How to Sell a Book Using Amazon Advertising (AMS)

Well, folks, Andrés Cruciani of Toho Publishing here once again, and this morning was interesting.

If you've been following along, you know that marketing is a big part of publishing (and to be the best at publishing, you have to be the best at marketing!). So just two days ago, we put up our first Amazon ads, and last night, we had our first sale from the ads!

Now, since most of you won't know, I'll break down running ads on AMS (Amazon Marketing Service).

  1. First, you decide between putting a Sponsored or a Product Display ad. Sponsored ads appear to shoppers actively looking for keywords related to what you're selling (THE FATHER, in our case). Product Display are more of a sidebar on the web page, and, imo, they look more like ads. Frankly, the sponsored ads give more of an illusion of the content being what you're actually searching for. So, based on our research, we went with sponsored ads.

  2. Then, you need to set a budget. Now, apparently it's much harder to spend a bunch of money on Amazon advertising than it is to spend on Facebook ads, so you can put a daily budget of even, say, $20, and not worry about spending that daily (at least, this is the case with books—maybe if you're advertising, um, socks you'd be advertising a lot more). That said, our pockets aren't too deep yet, so we put a very conservative $2/day.

  3. Next, you choose the text for your ad. We wrote the following. Which we chose based on some lessons learned. Striving for greatness, a man kidnaps his own child.—"Beautiful, like [Cormac McCarthy's] The Road."

  4. Fourth, we set our keyword bid. Meaning, we chose (up to) how much we'd be willing to spend per ad. We set our bid at $.20, and our CPC (cost-per-click) of our ad is currently coming in at exactly that. We also chose the Bid+ which allows Amazon to increase our bid price by up to 50% when our ad has a chance of showing up first in the sponsored ads if we raise our bid.

  5. Finally, we chose our keywords. Now, this is the most involved and complicated part, so, if there's interest—just leave us a comment! (and, yes, we know: if you're seeing this on our Wix blog, it's rather annoying that you have to set up an account just to leave a comment, but, c'est la vie—then we can write a blog entry just about that. Needless to say, choosing 200 keywords is a process.

Then, we just hit launch campaign and it was up and running!

Now, last night, I was starting to get a bit disheartened because as I was doing my Amazon research, I saw the kind of numbers this other guy was hitting on the Amazon ad for his book. And, if I remember correctly, his ad was getting .1% clicks. That means that to just get 10 clicks on his ad, he needed Amazon to show his ad (impressions) TEN THOUSAND TIMES! And that's just for clicks. Somebody just clicking on your ad of course doesn't guarantee a sale. So his conversion rate was actually even lower. So, I went to sleep in a rather bad mood.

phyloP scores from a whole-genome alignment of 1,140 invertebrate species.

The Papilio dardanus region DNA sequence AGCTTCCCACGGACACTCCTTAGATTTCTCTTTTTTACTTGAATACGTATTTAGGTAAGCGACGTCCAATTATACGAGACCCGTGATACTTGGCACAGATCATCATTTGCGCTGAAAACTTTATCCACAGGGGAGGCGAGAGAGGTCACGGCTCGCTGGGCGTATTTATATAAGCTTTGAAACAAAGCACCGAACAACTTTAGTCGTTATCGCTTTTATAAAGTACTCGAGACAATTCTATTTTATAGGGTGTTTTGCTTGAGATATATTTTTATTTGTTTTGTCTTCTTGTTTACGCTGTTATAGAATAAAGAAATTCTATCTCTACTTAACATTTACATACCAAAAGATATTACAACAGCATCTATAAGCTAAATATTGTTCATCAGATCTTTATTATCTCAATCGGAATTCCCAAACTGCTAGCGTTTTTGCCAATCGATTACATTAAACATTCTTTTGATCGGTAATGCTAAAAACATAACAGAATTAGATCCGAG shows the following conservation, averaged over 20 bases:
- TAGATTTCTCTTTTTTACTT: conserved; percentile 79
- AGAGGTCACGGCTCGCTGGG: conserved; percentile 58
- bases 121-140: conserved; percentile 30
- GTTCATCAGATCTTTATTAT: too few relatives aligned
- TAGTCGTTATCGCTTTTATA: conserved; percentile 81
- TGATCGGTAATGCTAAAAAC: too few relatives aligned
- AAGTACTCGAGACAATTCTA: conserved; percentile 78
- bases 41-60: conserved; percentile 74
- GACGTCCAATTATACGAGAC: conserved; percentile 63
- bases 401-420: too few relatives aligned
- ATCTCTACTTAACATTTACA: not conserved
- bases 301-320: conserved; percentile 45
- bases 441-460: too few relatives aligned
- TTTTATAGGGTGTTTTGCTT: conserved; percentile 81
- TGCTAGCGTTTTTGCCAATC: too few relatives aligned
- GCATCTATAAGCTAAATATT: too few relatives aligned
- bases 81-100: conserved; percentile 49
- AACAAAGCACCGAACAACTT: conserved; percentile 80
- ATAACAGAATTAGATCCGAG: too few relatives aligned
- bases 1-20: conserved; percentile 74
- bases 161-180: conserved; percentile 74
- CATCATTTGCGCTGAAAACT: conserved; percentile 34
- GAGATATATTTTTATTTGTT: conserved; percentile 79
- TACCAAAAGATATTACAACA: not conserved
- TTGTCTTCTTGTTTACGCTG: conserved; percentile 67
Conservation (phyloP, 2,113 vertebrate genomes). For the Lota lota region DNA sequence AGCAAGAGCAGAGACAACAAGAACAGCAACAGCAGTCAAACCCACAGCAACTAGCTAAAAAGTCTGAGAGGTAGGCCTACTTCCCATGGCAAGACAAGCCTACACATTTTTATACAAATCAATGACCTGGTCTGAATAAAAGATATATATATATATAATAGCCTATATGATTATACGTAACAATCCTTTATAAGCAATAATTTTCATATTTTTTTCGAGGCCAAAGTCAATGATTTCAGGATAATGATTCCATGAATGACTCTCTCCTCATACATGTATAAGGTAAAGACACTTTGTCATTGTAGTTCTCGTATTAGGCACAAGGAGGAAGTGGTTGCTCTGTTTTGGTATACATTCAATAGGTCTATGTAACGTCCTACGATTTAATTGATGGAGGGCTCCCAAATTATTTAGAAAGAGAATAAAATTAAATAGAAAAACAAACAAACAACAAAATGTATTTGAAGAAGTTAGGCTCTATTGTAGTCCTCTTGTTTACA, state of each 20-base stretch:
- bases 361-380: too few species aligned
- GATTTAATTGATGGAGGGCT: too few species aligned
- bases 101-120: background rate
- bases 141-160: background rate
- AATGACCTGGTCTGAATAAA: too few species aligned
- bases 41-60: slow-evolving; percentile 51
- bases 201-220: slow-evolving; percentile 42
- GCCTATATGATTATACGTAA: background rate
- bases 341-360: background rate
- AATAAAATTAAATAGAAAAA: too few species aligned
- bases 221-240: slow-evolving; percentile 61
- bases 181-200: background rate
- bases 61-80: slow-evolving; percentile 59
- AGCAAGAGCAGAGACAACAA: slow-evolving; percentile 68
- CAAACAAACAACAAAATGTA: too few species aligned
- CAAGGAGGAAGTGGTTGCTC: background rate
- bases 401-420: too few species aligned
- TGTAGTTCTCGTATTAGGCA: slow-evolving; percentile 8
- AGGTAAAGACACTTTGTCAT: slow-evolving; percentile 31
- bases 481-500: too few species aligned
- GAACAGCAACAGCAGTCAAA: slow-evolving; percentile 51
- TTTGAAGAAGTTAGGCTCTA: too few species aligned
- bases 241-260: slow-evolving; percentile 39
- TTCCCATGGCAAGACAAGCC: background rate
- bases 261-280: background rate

BUT! Today, I woke up, and this is what I saw:

So, it's wonderful! Our first Amazon ad sale! HOWEVER, there is some tremendous fine print, which is basically the following. Though we spent $.60 to make an $11.95 sale, we do not get all of that $11.95. In fact, I'll write more about how much Amazon takes from a book sale another time, but the general breakdown (as we have THE FATHER paperback set up) is this:

60% * [$11.95 (sales price) - $3.50 (printing fee)]

If you do the math, you should get $5.07. I.e., we should be making $5.07 on every paperback sale. HOWEVER (again), Amazon only gives us $3.67 (why? I DON'T KNOW). That means that despite this:

we haven't actually earned $11.95. We've only actually made $3.67 minus the cost of the ad, which is to say, about $3. I mean, great! We made a profit. But the math on this is going to get tricky as sales increase. For example, Amazon is not calculating ACoS (Average Cost of Sale found by doing ad cost ÷ total sales) based on your actual income. It's doing it based on their income. So, according to the stats they give, spending $3.67 total on ads for a single sale makes sense because you "earned" $11.95. FALSE! $3.67 was our total profit on a single book sale, so if we spent that much on advertising, we just broke even.

Anyway, I'm not trying to look a gift horse in the mouth. But, I AM trying to make this business profitable, and that involves really understanding the numbers and how best to spend our advertising budget. Also, if you're anything like me when I was younger (well, even a few years younger), you're kind of a romantic about all thi